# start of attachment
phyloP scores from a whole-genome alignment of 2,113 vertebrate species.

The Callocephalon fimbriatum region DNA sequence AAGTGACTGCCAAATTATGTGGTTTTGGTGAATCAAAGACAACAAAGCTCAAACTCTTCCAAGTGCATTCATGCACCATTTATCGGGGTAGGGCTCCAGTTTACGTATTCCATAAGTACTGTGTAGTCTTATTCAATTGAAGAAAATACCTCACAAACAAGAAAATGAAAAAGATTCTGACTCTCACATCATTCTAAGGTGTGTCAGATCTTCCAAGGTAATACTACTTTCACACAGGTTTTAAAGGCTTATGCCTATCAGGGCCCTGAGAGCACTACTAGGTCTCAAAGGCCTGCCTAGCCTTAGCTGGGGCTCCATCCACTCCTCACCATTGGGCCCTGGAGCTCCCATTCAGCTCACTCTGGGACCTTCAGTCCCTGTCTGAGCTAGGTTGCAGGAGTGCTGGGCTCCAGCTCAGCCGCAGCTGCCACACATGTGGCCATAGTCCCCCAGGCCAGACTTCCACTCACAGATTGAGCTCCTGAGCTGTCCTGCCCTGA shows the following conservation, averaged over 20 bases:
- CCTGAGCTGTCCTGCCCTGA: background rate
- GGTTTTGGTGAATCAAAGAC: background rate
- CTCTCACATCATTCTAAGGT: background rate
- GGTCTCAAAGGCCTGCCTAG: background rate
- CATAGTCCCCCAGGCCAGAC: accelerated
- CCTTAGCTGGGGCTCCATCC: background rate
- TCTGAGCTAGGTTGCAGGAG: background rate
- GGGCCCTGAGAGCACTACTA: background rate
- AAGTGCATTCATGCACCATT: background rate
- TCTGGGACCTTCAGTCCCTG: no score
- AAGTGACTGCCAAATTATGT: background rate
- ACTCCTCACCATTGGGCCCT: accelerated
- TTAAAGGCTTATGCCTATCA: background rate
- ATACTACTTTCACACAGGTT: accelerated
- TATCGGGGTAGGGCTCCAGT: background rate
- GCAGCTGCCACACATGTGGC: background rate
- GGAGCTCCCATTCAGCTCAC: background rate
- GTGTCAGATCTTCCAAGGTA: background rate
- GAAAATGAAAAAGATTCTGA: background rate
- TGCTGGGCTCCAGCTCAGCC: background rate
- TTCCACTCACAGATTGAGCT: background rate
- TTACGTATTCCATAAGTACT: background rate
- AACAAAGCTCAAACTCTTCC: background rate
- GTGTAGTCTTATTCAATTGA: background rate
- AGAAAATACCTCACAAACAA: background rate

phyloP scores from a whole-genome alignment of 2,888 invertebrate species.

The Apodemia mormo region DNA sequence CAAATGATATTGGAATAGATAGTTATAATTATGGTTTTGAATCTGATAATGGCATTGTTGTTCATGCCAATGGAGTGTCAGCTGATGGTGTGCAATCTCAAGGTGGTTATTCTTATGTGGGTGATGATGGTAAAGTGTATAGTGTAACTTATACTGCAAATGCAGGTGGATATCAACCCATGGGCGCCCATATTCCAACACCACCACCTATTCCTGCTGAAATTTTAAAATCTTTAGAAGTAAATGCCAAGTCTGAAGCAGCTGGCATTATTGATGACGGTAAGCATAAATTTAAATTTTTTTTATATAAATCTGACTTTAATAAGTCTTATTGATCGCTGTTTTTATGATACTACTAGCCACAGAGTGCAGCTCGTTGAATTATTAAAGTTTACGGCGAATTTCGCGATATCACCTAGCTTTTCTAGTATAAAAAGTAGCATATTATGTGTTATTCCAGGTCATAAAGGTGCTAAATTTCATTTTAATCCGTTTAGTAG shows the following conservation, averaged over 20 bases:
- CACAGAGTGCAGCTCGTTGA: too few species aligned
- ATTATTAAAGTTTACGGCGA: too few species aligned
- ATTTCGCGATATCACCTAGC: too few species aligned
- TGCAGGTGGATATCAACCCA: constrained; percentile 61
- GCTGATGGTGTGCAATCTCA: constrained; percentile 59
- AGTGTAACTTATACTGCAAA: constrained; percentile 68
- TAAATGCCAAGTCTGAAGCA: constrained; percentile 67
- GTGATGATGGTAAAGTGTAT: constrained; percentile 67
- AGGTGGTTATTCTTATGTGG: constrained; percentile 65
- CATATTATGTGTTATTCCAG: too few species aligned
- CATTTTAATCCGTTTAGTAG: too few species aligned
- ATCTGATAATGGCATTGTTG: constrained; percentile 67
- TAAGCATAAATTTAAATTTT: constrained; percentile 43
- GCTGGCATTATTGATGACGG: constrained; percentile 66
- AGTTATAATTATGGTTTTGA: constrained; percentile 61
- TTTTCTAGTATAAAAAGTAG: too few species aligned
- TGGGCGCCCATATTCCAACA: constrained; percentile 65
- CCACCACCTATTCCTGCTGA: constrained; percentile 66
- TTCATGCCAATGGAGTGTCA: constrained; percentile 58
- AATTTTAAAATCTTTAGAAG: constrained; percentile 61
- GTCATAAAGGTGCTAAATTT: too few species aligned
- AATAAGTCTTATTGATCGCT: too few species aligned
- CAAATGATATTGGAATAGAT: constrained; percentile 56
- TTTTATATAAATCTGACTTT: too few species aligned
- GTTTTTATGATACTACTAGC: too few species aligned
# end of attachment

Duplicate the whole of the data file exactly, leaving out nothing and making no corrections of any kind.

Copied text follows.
phyloP scores from a whole-genome alignment of 2,113 vertebrate species.

The Callocephalon fimbriatum region DNA sequence AAGTGACTGCCAAATTATGTGGTTTTGGTGAATCAAAGACAACAAAGCTCAAACTCTTCCAAGTGCATTCATGCACCATTTATCGGGGTAGGGCTCCAGTTTACGTATTCCATAAGTACTGTGTAGTCTTATTCAATTGAAGAAAATACCTCACAAACAAGAAAATGAAAAAGATTCTGACTCTCACATCATTCTAAGGTGTGTCAGATCTTCCAAGGTAATACTACTTTCACACAGGTTTTAAAGGCTTATGCCTATCAGGGCCCTGAGAGCACTACTAGGTCTCAAAGGCCTGCCTAGCCTTAGCTGGGGCTCCATCCACTCCTCACCATTGGGCCCTGGAGCTCCCATTCAGCTCACTCTGGGACCTTCAGTCCCTGTCTGAGCTAGGTTGCAGGAGTGCTGGGCTCCAGCTCAGCCGCAGCTGCCACACATGTGGCCATAGTCCCCCAGGCCAGACTTCCACTCACAGATTGAGCTCCTGAGCTGTCCTGCCCTGA shows the following conservation, averaged over 20 bases:
- CCTGAGCTGTCCTGCCCTGA: background rate
- GGTTTTGGTGAATCAAAGAC: background rate
- CTCTCACATCATTCTAAGGT: background rate
- GGTCTCAAAGGCCTGCCTAG: background rate
- CATAGTCCCCCAGGCCAGAC: accelerated
- CCTTAGCTGGGGCTCCATCC: background rate
- TCTGAGCTAGGTTGCAGGAG: background rate
- GGGCCCTGAGAGCACTACTA: background rate
- AAGTGCATTCATGCACCATT: background rate
- TCTGGGACCTTCAGTCCCTG: no score
- AAGTGACTGCCAAATTATGT: background rate
- ACTCCTCACCATTGGGCCCT: accelerated
- TTAAAGGCTTATGCCTATCA: background rate
- ATACTACTTTCACACAGGTT: accelerated
- TATCGGGGTAGGGCTCCAGT: background rate
- GCAGCTGCCACACATGTGGC: background rate
- GGAGCTCCCATTCAGCTCAC: background rate
- GTGTCAGATCTTCCAAGGTA: background rate
- GAAAATGAAAAAGATTCTGA: background rate
- TGCTGGGCTCCAGCTCAGCC: background rate
- TTCCACTCACAGATTGAGCT: background rate
- TTACGTATTCCATAAGTACT: background rate
- AACAAAGCTCAAACTCTTCC: background rate
- GTGTAGTCTTATTCAATTGA: background rate
- AGAAAATACCTCACAAACAA: background rate

phyloP scores from a whole-genome alignment of 2,888 invertebrate species.

The Apodemia mormo region DNA sequence CAAATGATATTGGAATAGATAGTTATAATTATGGTTTTGAATCTGATAATGGCATTGTTGTTCATGCCAATGGAGTGTCAGCTGATGGTGTGCAATCTCAAGGTGGTTATTCTTATGTGGGTGATGATGGTAAAGTGTATAGTGTAACTTATACTGCAAATGCAGGTGGATATCAACCCATGGGCGCCCATATTCCAACACCACCACCTATTCCTGCTGAAATTTTAAAATCTTTAGAAGTAAATGCCAAGTCTGAAGCAGCTGGCATTATTGATGACGGTAAGCATAAATTTAAATTTTTTTTATATAAATCTGACTTTAATAAGTCTTATTGATCGCTGTTTTTATGATACTACTAGCCACAGAGTGCAGCTCGTTGAATTATTAAAGTTTACGGCGAATTTCGCGATATCACCTAGCTTTTCTAGTATAAAAAGTAGCATATTATGTGTTATTCCAGGTCATAAAGGTGCTAAATTTCATTTTAATCCGTTTAGTAG shows the following conservation, averaged over 20 bases:
- CACAGAGTGCAGCTCGTTGA: too few species aligned
- ATTATTAAAGTTTACGGCGA: too few species aligned
- ATTTCGCGATATCACCTAGC: too few species aligned
- TGCAGGTGGATATCAACCCA: constrained; percentile 61
- GCTGATGGTGTGCAATCTCA: constrained; percentile 59
- AGTGTAACTTATACTGCAAA: constrained; percentile 68
- TAAATGCCAAGTCTGAAGCA: constrained; percentile 67
- GTGATGATGGTAAAGTGTAT: constrained; percentile 67
- AGGTGGTTATTCTTATGTGG: constrained; percentile 65
- CATATTATGTGTTATTCCAG: too few species aligned
- CATTTTAATCCGTTTAGTAG: too few species aligned
- ATCTGATAATGGCATTGTTG: constrained; percentile 67
- TAAGCATAAATTTAAATTTT: constrained; percentile 43
- GCTGGCATTATTGATGACGG: constrained; percentile 66
- AGTTATAATTATGGTTTTGA: constrained; percentile 61
- TTTTCTAGTATAAAAAGTAG: too few species aligned
- TGGGCGCCCATATTCCAACA: constrained; percentile 65
- CCACCACCTATTCCTGCTGA: constrained; percentile 66
- TTCATGCCAATGGAGTGTCA: constrained; percentile 58
- AATTTTAAAATCTTTAGAAG: constrained; percentile 61
- GTCATAAAGGTGCTAAATTT: too few species aligned
- AATAAGTCTTATTGATCGCT: too few species aligned
- CAAATGATATTGGAATAGAT: constrained; percentile 56
- TTTTATATAAATCTGACTTT: too few species aligned
- GTTTTTATGATACTACTAGC: too few species aligned